4 DIPS sized HDPE has the same outside diameter as cast/ductile iron pipe . Typically, ductile iron pipe sizes are available from 4- inch to 36-inch diameters. Iron pipe sizes are available from - inch to 65-inch diameters. Q. 3 Is small diameter HDPE pipe and tubing available in both iron pipe size inside diameter controlled and copper tube size? Yes, small diameter HDPE pipe products are available in both inside diameter controlled (SIDR) and copper tube size outside diameter controlled (CTS-SDR). Typically, SIDR. pipe is available from -inch to 3-inch diameter while copper tube size products are typically available in sizes -inch to 2-inch. Q. 4 Where can dimensional information such as outside diameter, wall thickness and inside diameter of the various sizes of HDPE pipe be found? Normally, they will be found in the published literature of the HDPE pipe manufacturer and in ASTM standards.
5 They can also be found in the nd Appendix to Chapter 6 of PPI's Handbook of Polyethylene pipe , 2 ed. Q. 5 What does the acronym HDPE stand for? HDPE stands for High Density Polyethylene. Q. 6 How does the use of HDPE pipe save money for a utility? HDPE pipe provides the lowest life cycle cost when compared to other systems due to significantly reduced or no leakage, increased billable dollars, water conservation, fewer new water -treatment plants, reduced maintenance crews, reduced seasonal water -main breaks, and no loss in flow capacity over the long term. Refer to paper by CSIRO, Life Cycle Analysis of water Networks, presented at Plastics pipe XIV, Budapest, 2008. Q. 7 Is HDPE pipe a green solution for piping? Yes. It is safe when manufactured, used, or incinerated. It helps preserve water and electricity as there is no loss of water through the fused joint.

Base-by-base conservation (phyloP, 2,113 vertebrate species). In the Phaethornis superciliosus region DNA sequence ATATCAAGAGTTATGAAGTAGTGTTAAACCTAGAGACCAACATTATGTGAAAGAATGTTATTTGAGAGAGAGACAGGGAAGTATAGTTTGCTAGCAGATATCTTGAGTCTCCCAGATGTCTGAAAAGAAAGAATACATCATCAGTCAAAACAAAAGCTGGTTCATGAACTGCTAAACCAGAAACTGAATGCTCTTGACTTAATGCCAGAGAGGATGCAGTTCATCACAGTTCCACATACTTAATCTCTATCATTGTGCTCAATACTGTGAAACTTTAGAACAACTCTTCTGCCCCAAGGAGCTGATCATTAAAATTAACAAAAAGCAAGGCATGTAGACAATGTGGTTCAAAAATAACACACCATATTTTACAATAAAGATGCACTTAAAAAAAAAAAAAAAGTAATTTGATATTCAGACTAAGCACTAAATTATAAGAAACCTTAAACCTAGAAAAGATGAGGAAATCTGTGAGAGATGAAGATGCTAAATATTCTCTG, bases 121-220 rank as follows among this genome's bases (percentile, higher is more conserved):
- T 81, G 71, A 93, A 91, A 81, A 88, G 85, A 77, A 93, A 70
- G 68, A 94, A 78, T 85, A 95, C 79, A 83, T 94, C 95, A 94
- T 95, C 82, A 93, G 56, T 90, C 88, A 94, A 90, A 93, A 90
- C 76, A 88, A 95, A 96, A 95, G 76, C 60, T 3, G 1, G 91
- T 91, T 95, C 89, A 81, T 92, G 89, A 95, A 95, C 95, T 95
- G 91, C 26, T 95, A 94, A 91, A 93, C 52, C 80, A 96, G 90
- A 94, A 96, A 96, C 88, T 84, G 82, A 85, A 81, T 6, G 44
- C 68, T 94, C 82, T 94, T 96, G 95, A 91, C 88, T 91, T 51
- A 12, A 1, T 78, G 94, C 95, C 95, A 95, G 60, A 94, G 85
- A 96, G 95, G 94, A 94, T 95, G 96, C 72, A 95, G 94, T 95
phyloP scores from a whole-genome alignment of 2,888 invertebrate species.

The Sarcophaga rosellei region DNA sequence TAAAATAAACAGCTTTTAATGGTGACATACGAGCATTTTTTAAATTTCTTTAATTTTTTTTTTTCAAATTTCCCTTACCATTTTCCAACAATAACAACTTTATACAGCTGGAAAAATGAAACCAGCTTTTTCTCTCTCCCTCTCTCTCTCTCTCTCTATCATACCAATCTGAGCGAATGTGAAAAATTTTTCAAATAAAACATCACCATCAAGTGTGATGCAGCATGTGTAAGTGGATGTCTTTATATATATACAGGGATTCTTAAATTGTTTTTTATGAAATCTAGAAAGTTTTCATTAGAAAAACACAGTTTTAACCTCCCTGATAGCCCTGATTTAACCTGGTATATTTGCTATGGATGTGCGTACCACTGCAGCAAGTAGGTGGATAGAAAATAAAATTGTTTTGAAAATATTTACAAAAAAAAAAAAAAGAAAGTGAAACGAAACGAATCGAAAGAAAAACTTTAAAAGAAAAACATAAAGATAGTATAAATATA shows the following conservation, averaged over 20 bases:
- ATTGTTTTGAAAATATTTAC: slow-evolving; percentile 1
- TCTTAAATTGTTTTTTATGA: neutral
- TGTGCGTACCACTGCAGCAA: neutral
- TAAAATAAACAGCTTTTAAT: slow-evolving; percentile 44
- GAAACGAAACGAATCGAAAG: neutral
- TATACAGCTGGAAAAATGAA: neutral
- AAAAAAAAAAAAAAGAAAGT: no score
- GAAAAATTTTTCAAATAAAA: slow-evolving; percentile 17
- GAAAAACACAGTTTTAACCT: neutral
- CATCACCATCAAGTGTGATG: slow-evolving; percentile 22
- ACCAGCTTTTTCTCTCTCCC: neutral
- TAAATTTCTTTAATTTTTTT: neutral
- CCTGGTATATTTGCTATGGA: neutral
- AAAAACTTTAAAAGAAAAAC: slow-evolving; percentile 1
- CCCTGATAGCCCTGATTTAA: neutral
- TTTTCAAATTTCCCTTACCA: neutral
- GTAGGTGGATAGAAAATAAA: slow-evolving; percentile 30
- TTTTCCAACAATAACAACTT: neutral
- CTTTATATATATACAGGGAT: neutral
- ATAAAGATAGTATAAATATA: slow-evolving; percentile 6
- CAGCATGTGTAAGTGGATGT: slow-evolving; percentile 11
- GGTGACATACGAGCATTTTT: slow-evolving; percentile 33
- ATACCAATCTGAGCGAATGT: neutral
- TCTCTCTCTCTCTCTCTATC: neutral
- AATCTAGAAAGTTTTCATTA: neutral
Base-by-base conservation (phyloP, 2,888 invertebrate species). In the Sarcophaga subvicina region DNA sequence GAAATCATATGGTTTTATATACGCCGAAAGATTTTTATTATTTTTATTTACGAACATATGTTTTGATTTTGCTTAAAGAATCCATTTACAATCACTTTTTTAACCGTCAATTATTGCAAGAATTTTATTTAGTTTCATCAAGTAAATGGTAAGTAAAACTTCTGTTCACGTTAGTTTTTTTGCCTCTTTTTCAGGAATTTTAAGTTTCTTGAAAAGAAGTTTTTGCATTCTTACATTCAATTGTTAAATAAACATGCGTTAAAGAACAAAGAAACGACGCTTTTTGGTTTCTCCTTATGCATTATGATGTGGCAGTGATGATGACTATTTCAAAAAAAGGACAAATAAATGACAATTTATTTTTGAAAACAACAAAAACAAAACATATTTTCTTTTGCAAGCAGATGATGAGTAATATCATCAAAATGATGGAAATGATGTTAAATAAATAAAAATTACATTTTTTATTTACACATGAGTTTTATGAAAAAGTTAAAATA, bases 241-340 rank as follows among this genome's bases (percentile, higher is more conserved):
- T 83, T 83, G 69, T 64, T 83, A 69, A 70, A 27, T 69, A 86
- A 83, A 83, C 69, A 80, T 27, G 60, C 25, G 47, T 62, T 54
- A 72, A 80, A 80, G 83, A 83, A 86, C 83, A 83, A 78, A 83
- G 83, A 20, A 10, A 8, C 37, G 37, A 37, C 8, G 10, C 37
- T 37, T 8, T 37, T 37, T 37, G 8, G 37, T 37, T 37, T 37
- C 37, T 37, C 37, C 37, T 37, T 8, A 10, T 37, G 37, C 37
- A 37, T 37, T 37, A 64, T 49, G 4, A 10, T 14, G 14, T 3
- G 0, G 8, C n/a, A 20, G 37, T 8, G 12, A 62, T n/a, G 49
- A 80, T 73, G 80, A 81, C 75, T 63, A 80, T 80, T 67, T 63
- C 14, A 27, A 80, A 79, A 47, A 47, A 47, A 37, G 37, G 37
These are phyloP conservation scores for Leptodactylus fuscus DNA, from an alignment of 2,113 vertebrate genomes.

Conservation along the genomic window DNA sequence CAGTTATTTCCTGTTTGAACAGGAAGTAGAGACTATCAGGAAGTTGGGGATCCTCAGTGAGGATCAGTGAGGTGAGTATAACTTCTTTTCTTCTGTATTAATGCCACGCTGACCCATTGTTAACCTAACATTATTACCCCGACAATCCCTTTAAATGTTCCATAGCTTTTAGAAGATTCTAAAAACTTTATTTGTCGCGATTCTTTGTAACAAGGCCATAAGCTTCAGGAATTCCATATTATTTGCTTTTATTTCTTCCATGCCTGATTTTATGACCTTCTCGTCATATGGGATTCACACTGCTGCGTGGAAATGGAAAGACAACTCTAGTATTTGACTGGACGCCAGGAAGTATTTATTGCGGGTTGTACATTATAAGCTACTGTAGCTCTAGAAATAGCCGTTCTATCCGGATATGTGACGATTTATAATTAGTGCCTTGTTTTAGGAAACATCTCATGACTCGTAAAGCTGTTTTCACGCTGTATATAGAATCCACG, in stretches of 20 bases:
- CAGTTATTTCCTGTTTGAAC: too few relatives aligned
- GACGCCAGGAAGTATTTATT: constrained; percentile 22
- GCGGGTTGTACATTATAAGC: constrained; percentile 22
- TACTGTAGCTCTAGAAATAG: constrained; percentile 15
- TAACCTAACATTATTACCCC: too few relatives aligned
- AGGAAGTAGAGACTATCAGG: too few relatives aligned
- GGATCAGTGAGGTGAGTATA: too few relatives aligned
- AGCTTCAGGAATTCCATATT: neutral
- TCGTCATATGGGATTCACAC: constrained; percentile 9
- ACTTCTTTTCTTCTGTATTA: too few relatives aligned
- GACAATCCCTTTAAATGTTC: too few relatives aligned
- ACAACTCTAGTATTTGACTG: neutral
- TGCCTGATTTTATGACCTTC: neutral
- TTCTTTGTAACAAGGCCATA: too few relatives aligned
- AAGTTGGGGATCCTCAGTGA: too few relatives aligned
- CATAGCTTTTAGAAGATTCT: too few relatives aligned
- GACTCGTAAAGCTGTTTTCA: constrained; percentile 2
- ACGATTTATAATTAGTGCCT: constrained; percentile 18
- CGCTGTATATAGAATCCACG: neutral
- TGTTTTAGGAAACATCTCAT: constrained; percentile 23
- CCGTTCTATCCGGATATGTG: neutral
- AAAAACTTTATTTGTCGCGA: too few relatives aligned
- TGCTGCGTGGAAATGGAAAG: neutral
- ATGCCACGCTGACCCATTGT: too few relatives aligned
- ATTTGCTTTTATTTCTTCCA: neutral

6 Q. 8 What do the terms DR and SDR mean? DR stands for Dimension Ratio which is the average outside diameter (note: DR is also used for PVC pipe ) divided by the minimum wall thickness. A Standard 3. Dimension Ratio (SDR) is a specific DR based on ANSI preferred number series. The use of SDR's enables manufacturers to produce pipe to a set of standardized DR's. SDR's include 9, 11, , 17, 21, 26, and All SDR's are DR's, but not all DR's are SDR's. Q. 9 Why is a fusion joint better than a gasket joint? A fusion joined pipeline may be thought of as a continuous pipeline without joints. On the other hand, gasket joints are a potential source of leakage and lost water in many water systems. Leaks may occur if the gasket is improperly installed, if dirt or grit sticks to the gasket, if the gasket is not properly lubricated, if negative pressure (vacuum) occurs in the pipeline, if ground movement or sub-trench consolidation occurs, if significant thermal change occurs and if gaskets are blown out due to surge pressures.